For a long time, man has always demonstrated the conformist tendencies especially when they seek positive social acceptance. Therefore, normative influence theory supports the argument that human beings are social animals and that is why they live as a family, and have peer groups. This paper seeks to analyze the concept of social influence and deliberate on how social influences can work to promote beneficial behaviors within a society.
Normative influence refers to the power of a social reference groups to trigger change in behaviors in an individual in order to gain acceptance or avoid rejection by the group. Normative influence is mainly a social influence because one is forced to conform to the house rules, behavior and codes in order to be accepted. Human beings are social animals that is why they work hard to please others in order to be accepted by these “others”
Discuss the concept of normative influence
Normative social influence stems from the fact that each civilized community is governed by rules and regulations and even rudimentary groups such as peer groups, workmates, and other social groups have their own written and unwritten codes that any person willing to join the reference groups must abide by (Liberman, Samuels, &, Ross, 2004, pp. 1175-85). However, it is important to note that one can publicly accept the group’s norms, but privately reject the norm. In most cases, people conform to these groups’ rules and norms to be considered a member. It is also interesting to note that even in large communities, people have to show their solidarity with the reference group to benefit from these groups. Just like the evolutionary theory of survival for the fittest, human beings look for ways by which they can survive the hard times and this is why people prefer being members of reference groups. These social groups are defined by their values, and beliefs by whch they live and this to an extent influences one’s perception about the potential benefist of joining these groups (Chen, et al, 2010, pp. 1358–98).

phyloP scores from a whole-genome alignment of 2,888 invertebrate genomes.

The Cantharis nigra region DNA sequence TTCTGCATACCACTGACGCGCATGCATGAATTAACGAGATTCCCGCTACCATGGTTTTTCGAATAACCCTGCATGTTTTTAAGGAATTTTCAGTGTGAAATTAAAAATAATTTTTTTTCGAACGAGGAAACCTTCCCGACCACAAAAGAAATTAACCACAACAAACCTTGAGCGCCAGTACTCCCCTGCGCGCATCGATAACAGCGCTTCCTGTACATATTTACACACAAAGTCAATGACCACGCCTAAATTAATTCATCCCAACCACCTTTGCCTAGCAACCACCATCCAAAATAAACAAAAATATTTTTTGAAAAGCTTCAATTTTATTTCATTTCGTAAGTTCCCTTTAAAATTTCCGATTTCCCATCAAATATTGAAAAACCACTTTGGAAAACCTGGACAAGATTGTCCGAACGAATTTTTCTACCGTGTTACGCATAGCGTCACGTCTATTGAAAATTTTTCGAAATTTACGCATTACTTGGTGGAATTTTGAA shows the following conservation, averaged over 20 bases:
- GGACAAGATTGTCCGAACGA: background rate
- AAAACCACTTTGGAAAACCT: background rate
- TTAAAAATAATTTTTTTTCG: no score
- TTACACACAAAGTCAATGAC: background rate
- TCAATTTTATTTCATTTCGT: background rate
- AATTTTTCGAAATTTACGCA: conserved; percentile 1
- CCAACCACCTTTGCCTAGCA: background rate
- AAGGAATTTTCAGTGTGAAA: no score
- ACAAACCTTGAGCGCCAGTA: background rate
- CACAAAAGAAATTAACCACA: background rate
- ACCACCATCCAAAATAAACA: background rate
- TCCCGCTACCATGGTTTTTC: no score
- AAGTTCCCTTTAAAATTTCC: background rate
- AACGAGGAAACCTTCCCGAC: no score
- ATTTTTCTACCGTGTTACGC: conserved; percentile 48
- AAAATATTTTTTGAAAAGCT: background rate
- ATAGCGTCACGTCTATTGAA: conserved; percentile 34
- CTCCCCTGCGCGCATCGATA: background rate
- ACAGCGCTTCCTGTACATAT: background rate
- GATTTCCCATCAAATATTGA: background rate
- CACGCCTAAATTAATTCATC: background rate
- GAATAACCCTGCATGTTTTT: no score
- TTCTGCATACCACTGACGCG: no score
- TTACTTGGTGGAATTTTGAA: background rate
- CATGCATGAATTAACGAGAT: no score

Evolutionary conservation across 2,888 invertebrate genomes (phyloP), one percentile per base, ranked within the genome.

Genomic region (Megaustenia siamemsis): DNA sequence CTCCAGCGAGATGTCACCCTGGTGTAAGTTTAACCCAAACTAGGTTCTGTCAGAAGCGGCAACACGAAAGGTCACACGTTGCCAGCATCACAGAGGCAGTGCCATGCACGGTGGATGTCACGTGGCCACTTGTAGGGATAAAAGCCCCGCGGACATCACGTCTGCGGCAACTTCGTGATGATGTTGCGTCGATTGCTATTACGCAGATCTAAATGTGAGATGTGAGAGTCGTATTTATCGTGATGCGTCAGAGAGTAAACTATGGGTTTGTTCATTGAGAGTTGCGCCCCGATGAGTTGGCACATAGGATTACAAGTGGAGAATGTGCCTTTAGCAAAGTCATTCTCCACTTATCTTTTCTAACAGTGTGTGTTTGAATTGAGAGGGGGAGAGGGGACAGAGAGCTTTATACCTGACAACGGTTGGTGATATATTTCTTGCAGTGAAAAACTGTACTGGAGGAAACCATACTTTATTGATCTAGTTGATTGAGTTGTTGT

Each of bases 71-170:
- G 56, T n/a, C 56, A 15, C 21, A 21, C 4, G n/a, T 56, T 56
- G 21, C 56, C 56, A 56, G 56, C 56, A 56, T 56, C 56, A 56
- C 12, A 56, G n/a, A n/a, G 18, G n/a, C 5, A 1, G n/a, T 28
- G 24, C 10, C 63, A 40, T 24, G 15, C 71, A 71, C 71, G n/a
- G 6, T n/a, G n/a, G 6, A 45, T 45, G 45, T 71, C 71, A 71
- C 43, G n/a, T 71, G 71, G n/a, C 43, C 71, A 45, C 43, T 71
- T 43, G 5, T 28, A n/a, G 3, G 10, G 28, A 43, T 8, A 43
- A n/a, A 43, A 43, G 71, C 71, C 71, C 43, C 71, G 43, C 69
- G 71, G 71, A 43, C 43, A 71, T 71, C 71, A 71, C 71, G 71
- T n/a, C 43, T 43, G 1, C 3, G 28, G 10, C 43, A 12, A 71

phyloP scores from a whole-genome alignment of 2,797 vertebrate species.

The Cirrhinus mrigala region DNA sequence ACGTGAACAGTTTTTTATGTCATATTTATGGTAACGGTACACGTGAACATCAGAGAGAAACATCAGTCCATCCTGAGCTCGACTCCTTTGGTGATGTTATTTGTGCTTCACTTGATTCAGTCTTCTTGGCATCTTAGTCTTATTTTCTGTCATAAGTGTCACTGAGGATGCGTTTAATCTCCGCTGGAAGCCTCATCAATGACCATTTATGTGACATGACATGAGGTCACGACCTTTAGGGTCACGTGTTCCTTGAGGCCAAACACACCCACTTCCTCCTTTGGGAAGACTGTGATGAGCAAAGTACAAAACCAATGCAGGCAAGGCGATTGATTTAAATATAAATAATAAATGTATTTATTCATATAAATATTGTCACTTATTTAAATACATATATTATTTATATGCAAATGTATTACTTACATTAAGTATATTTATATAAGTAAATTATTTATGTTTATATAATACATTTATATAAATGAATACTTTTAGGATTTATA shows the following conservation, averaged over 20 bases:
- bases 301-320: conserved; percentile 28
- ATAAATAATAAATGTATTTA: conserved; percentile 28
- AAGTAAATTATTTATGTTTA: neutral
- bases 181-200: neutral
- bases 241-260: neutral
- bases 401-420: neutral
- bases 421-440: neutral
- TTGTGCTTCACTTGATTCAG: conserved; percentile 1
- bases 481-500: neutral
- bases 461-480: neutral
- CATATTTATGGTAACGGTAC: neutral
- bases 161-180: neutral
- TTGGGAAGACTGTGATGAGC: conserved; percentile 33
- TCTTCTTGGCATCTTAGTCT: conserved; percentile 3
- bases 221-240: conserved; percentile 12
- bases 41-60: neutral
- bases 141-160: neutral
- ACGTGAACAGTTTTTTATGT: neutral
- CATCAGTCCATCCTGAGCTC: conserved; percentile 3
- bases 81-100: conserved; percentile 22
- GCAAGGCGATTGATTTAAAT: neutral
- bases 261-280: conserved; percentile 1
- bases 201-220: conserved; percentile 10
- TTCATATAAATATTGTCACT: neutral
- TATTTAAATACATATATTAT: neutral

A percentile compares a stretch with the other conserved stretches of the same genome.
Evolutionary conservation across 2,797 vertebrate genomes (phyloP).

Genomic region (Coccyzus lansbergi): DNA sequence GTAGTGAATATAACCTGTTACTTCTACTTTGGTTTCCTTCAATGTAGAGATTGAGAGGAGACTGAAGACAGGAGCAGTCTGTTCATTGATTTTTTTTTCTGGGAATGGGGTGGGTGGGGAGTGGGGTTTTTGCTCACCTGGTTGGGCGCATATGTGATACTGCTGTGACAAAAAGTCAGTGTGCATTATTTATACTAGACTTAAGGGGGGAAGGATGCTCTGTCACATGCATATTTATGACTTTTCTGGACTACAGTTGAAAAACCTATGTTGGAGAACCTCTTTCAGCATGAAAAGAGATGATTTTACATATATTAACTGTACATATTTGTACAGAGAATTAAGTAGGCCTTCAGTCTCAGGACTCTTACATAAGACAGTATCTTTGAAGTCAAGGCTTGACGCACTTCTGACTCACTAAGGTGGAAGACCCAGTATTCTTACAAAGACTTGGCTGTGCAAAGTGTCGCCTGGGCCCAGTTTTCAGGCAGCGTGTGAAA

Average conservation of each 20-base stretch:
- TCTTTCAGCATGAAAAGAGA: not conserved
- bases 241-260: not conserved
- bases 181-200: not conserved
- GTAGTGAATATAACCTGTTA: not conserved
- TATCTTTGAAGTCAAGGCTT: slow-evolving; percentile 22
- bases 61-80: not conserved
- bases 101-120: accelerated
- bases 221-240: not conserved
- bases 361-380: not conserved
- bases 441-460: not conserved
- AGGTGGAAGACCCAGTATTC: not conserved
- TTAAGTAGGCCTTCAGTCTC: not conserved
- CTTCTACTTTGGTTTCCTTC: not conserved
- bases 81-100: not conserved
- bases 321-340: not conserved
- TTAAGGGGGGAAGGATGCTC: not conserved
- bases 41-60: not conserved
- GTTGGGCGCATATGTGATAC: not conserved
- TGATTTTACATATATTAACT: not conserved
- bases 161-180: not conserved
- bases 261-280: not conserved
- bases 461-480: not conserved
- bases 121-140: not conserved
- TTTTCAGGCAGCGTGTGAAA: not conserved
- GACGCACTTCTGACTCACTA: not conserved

My experience of the impact of normative social influence is the church membership. Personally, I used to go to catholic church, however, when i moved to my current town, i realized there is no catholic church so i joined aa protestantn church. While there, I realized that there are unwritten rules and regulations that the church members observe. There are also behaviors that the church consider unclean. Therefore, in order to be allowed to congregate with the church members, I was requested to stop drinking, and change my dress code because they considered my dress code too "revealing." Becasue I really wanted to be a member of a religious comunity, I had to change my dress codes.
Nevertheless, the normative social influence theory is grounded on three major arguments. For example, Nolan, et al, (2008, pp. 913-923), argues that normative social influence is affected by three major factors personal importance, immediacy, and size. Therefore, an individual can only think of joining a social group if an individual considers their activities important. Another thing that contributes to the effectiveness of the normative social influence theory is the group’s proximity to an individual. For example, due to the proximity, an individual must conform to the group codes of conduct, rules and policies to benefit from the group’s protection, services, and other membership benefits.